The no-diet approach to weight loss involves pre-planning and stocking your home with healthy choices. (For Spectrum Health Beat)

It’s a vicious cycle: Start a diet. Crave all the foods you cannot have. Fail. Feel guilty. Gain more weight. Start another diet.

According to Kristi Veltkamp, a dietitian at Spectrum Health, there’s good reason why diets don’t work.

“I cannot tell you how many people have said to me, ‘If I would just have been happy where I was before I started dieting,’” Veltkamp said. “Many people gain more weight with diets. There’s a constant desire there to lose the weight, but diets keep setting you up for failure.”

Thankfully, Veltkamp is here to help.

Here are her top 5 tips for how to lose weight … no dieting necessary:

1. Become more aware of when you are truly hungry and when you are full

“Most people don’t really listen to their bodies when they’re eating,” Veltkamp said.

There might be food in front of you, so you eat it all. Or you’re stressed or hurting, so you emotionally eat to distract yourself and cover the pain. Or you’re at a party where everyone’s eating, so you do, too.

She urges people to create a scale for their hunger, where 0 is starving and 10 is stuffed. You should eat at a 3—not too hungry and not too full.

Also, remember that hunger is a physical feeling. Try to focus on when you are truly hungry and when you want to eat for other reasons.

To be more aware of when you’re full, she urges slowing down and focusing on eating. It takes most people 20 minutes to recognize when their stomach is full.

Put your fork down between bites, sit down, reduce distractions (like television, driving or working) while eating. At home, put a small portion on your plate, and if you’re still hungry, go back for more.

At a restaurant, put half of your serving in a box right away, split a meal with someone, or simply divide your food on your plate to give yourself a stopping point to check in and see how full you are.

2. Create a distraction box or list of things to do besides eating

It’s tough to combat the urge to emotionally eat.

“When you’re not hungry, and you want to eat, food is a distraction from what you’re really feeling,” she said.

So Veltkamp suggests creating other distractions besides food. Figure out your most vulnerable place for eating when you’re not hungry. (For most people, it’s the room with your television).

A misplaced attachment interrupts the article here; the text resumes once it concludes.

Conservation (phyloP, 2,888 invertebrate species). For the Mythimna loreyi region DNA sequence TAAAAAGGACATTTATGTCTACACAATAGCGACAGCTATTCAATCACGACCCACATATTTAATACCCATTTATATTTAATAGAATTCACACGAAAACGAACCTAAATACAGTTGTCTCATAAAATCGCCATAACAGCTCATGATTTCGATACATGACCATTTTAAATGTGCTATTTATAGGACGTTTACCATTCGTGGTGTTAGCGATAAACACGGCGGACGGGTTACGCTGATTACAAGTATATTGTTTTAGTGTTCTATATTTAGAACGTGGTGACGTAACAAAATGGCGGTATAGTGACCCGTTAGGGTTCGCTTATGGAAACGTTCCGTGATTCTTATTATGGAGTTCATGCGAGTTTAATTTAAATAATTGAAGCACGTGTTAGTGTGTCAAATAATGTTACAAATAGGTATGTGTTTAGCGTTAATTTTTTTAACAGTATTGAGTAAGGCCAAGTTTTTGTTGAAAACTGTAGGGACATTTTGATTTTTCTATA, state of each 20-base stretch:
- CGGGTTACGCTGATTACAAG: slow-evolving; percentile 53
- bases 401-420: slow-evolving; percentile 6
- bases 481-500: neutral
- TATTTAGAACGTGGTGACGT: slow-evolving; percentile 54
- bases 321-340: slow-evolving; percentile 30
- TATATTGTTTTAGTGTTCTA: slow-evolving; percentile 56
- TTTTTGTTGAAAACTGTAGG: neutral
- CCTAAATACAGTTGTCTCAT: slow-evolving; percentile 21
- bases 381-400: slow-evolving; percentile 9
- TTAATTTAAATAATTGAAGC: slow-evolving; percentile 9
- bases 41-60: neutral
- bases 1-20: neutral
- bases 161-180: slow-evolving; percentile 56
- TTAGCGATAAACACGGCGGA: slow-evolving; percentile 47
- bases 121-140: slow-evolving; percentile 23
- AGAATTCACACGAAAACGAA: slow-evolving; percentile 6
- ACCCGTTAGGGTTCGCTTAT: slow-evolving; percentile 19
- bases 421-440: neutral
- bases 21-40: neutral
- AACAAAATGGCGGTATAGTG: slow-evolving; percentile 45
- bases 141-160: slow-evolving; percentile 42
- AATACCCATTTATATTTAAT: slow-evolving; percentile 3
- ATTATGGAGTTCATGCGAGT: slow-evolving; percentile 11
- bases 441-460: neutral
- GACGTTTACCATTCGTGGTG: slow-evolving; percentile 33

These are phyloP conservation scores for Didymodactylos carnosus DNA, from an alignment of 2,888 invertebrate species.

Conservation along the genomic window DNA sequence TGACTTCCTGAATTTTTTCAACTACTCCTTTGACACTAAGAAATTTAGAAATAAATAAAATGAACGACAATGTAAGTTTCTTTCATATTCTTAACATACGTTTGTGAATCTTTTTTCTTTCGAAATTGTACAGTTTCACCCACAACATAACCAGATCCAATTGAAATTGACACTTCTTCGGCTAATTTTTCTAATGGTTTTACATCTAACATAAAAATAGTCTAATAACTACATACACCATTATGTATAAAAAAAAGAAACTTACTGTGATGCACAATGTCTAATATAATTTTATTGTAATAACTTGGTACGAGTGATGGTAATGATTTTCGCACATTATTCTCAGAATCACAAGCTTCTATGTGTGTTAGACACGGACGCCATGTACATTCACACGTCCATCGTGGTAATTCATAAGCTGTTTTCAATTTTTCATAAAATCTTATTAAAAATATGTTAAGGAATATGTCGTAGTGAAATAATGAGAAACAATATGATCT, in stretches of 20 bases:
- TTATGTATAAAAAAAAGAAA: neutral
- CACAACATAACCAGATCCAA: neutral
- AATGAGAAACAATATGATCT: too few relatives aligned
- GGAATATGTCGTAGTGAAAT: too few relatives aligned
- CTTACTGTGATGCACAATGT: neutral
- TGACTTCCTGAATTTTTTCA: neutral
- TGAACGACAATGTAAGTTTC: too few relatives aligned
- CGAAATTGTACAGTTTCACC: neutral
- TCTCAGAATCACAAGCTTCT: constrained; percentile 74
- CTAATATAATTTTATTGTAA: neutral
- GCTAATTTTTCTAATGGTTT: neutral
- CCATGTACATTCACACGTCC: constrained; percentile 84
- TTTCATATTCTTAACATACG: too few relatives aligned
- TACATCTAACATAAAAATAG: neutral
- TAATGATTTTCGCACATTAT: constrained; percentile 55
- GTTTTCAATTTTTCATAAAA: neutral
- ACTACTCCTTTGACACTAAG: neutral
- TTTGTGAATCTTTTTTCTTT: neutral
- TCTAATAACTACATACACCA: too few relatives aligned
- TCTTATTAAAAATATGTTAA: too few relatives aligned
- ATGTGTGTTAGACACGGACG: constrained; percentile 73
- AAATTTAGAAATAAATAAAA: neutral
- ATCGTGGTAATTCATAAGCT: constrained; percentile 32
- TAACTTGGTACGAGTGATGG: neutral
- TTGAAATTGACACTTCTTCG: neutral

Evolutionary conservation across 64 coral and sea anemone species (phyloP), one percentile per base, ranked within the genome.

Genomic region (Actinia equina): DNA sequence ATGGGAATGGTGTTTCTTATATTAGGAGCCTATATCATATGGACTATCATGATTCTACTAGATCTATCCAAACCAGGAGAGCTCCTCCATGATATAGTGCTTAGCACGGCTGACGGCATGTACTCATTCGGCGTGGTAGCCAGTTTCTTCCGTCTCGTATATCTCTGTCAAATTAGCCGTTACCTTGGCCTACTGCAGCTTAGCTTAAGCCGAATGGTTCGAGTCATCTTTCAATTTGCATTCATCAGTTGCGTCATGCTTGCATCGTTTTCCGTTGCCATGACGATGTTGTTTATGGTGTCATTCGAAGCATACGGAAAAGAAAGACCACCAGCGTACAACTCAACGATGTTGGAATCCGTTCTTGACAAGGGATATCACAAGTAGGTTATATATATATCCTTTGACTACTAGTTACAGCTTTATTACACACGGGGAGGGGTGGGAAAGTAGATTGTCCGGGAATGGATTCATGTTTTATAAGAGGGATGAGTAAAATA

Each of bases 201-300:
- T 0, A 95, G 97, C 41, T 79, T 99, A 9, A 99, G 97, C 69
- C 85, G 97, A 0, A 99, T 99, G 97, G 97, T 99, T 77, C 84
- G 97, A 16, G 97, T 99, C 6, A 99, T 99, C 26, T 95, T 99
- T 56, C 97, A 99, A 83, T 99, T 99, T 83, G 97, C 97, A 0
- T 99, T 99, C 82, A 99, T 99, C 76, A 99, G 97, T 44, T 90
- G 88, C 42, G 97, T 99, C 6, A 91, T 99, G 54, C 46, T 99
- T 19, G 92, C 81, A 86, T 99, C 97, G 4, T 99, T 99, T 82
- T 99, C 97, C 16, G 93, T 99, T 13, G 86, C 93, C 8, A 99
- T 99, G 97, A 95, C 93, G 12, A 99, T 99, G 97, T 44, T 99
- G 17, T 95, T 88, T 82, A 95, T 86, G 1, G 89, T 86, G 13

In that room, keep a box with things you can do, or that will create a distraction, when you want to emotionally eat: nail polish, bubble wrap, knitting, crocheting, adult coloring books, Sudoku, crossword puzzles or journal.

3. Be realistic

Have a realistic view of eating and willpower. If you want a cookie, don’t deny yourself. Eat one, not 12. Or eat something special once a week, not every day. Enjoy it, and don’t feel guilty about it. If you fail and binge, forgive yourself and move on.

4. Plan ahead

Planning meals and surrounding yourself with healthy food sets you up for success. Veltkamp said if you have planned and shopped for meals and snacks, you’re less likely to run out and grab fast food or unhealthy comfort foods.

Do weekly food prep on the weekends so healthy meals are easy to throw together during your busy times. She recommends Pinterest or Yummly to find recipes.

Surround yourself with healthy snacks that combine protein and carbs, such as crackers and cheese, peanut butter, yogurt, trail mix, granola bars, string cheese, hard boiled eggs, or her personal favorite—dark chocolate covered almonds.

Also, she urges people to plan for troublesome scenarios like restaurants and social situations. Look up restaurant menus before you go to plan what you will order. Think about what you will eat at a party before you go. Pick one dessert you want the most and eat that—not everything.

5. Respect yourself

Respect, not accept, where you are. Veltkamp sees many people who keep bashing themselves and punishing themselves for failed diets. A healthy mindset can help lead the way to a healthy body.

“If you can start to respect yourself, you can give yourself more freedom to get on with the non-dieting approach,” she said. “Guilt and shame just leads to more over-eating.”